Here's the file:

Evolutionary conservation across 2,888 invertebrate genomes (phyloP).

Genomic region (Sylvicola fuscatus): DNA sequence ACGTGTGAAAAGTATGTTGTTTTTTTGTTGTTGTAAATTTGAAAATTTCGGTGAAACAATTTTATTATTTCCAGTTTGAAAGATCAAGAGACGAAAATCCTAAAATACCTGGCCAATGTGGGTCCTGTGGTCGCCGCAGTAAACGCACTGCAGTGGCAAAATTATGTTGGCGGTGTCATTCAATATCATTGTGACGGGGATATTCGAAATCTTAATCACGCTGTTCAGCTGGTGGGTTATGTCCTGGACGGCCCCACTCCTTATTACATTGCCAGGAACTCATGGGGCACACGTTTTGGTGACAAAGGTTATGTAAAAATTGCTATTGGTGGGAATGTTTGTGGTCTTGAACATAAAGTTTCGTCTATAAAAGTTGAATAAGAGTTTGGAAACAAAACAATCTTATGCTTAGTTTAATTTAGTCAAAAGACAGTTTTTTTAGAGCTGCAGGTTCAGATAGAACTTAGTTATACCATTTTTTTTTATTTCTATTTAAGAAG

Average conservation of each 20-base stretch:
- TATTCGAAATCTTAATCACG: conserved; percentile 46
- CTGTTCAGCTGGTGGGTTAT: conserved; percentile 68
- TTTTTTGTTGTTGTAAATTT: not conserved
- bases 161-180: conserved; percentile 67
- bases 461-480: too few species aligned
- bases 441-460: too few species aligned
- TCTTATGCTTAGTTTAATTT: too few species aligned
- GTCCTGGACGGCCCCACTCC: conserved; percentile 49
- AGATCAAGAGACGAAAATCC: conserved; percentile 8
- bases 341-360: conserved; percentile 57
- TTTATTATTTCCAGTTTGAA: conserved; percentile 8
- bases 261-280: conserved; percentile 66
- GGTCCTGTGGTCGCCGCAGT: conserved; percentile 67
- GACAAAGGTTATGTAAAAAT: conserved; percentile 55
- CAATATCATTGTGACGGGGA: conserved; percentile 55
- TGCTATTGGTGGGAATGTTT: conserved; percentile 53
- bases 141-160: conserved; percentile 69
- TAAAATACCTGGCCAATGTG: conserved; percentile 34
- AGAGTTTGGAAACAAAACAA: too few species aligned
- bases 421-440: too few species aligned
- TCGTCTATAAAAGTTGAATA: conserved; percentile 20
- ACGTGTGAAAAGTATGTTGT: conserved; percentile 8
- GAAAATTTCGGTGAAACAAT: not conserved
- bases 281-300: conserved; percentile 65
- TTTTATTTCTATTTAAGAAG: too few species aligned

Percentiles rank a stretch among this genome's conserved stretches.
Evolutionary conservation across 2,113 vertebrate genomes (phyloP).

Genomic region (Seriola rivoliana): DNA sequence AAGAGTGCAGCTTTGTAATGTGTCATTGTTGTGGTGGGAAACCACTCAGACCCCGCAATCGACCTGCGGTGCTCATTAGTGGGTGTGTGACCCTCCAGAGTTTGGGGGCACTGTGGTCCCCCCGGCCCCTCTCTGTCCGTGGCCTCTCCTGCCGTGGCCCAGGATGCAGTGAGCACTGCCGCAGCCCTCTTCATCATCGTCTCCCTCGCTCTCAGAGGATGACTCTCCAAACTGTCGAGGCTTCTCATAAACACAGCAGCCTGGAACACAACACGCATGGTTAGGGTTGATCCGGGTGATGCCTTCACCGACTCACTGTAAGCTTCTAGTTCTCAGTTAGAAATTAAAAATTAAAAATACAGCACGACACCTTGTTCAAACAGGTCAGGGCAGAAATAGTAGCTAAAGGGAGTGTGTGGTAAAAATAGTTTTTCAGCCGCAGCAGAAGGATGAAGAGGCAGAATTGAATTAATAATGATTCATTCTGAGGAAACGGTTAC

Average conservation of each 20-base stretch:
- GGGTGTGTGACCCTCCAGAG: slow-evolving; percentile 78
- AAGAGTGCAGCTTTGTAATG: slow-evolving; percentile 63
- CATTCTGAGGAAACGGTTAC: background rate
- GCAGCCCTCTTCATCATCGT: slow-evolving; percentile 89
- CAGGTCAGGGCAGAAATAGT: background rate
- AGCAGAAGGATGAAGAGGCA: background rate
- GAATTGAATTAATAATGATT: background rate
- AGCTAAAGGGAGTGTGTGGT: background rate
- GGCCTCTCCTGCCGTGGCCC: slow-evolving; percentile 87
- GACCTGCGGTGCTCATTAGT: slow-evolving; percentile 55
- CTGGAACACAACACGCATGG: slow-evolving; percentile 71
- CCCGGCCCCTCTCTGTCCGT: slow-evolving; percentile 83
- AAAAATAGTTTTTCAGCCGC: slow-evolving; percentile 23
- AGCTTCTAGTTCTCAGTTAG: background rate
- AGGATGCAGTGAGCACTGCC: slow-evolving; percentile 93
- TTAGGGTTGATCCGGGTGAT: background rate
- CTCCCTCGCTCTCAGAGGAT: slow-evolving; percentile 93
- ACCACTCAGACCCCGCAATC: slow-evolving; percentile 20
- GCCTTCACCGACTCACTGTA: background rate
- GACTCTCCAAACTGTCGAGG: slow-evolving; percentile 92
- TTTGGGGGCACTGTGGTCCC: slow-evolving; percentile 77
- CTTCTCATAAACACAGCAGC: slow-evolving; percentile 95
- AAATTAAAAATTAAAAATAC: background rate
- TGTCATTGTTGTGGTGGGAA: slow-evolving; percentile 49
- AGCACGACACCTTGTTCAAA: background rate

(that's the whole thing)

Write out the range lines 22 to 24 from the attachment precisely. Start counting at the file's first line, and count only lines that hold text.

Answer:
- AGAGTTTGGAAACAAAACAA: too few species aligned
- bases 421-440: too few species aligned
- TCGTCTATAAAAGTTGAATA: conserved; percentile 20